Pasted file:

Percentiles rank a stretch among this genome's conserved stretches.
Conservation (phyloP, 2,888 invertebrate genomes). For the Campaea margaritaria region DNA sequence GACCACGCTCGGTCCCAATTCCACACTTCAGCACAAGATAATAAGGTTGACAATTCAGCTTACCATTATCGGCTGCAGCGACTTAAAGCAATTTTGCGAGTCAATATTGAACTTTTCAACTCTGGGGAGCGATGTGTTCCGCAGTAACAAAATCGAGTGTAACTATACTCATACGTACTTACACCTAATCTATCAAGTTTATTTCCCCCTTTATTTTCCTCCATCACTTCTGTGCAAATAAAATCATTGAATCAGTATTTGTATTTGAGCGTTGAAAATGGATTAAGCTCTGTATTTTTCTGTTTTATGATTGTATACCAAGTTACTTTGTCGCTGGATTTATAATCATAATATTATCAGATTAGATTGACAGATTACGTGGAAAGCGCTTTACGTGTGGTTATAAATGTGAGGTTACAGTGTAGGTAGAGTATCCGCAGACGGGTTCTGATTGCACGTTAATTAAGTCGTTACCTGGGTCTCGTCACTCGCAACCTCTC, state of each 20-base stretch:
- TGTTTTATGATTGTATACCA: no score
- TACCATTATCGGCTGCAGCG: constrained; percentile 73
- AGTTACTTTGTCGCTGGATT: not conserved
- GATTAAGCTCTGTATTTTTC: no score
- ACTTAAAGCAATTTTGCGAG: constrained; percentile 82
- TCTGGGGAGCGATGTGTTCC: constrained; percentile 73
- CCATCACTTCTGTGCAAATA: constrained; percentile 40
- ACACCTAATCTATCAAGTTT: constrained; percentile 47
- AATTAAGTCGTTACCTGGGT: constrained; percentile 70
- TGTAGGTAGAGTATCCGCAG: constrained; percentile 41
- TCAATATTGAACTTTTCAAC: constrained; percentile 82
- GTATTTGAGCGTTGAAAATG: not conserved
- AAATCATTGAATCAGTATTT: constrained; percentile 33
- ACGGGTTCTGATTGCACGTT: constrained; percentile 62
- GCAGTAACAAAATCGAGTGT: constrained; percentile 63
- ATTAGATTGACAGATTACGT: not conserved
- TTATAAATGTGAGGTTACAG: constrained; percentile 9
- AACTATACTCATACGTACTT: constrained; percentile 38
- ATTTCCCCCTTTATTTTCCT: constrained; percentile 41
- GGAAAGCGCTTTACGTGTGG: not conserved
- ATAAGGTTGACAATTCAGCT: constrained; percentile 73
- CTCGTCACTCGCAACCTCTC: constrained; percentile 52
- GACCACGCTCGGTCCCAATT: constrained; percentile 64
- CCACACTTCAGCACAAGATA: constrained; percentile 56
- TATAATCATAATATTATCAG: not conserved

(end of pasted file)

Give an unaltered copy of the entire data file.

Percentiles rank a stretch among this genome's conserved stretches.
Conservation (phyloP, 2,888 invertebrate genomes). For the Campaea margaritaria region DNA sequence GACCACGCTCGGTCCCAATTCCACACTTCAGCACAAGATAATAAGGTTGACAATTCAGCTTACCATTATCGGCTGCAGCGACTTAAAGCAATTTTGCGAGTCAATATTGAACTTTTCAACTCTGGGGAGCGATGTGTTCCGCAGTAACAAAATCGAGTGTAACTATACTCATACGTACTTACACCTAATCTATCAAGTTTATTTCCCCCTTTATTTTCCTCCATCACTTCTGTGCAAATAAAATCATTGAATCAGTATTTGTATTTGAGCGTTGAAAATGGATTAAGCTCTGTATTTTTCTGTTTTATGATTGTATACCAAGTTACTTTGTCGCTGGATTTATAATCATAATATTATCAGATTAGATTGACAGATTACGTGGAAAGCGCTTTACGTGTGGTTATAAATGTGAGGTTACAGTGTAGGTAGAGTATCCGCAGACGGGTTCTGATTGCACGTTAATTAAGTCGTTACCTGGGTCTCGTCACTCGCAACCTCTC, state of each 20-base stretch:
- TGTTTTATGATTGTATACCA: no score
- TACCATTATCGGCTGCAGCG: constrained; percentile 73
- AGTTACTTTGTCGCTGGATT: not conserved
- GATTAAGCTCTGTATTTTTC: no score
- ACTTAAAGCAATTTTGCGAG: constrained; percentile 82
- TCTGGGGAGCGATGTGTTCC: constrained; percentile 73
- CCATCACTTCTGTGCAAATA: constrained; percentile 40
- ACACCTAATCTATCAAGTTT: constrained; percentile 47
- AATTAAGTCGTTACCTGGGT: constrained; percentile 70
- TGTAGGTAGAGTATCCGCAG: constrained; percentile 41
- TCAATATTGAACTTTTCAAC: constrained; percentile 82
- GTATTTGAGCGTTGAAAATG: not conserved
- AAATCATTGAATCAGTATTT: constrained; percentile 33
- ACGGGTTCTGATTGCACGTT: constrained; percentile 62
- GCAGTAACAAAATCGAGTGT: constrained; percentile 63
- ATTAGATTGACAGATTACGT: not conserved
- TTATAAATGTGAGGTTACAG: constrained; percentile 9
- AACTATACTCATACGTACTT: constrained; percentile 38
- ATTTCCCCCTTTATTTTCCT: constrained; percentile 41
- GGAAAGCGCTTTACGTGTGG: not conserved
- ATAAGGTTGACAATTCAGCT: constrained; percentile 73
- CTCGTCACTCGCAACCTCTC: constrained; percentile 52
- GACCACGCTCGGTCCCAATT: constrained; percentile 64
- CCACACTTCAGCACAAGATA: constrained; percentile 56
- TATAATCATAATATTATCAG: not conserved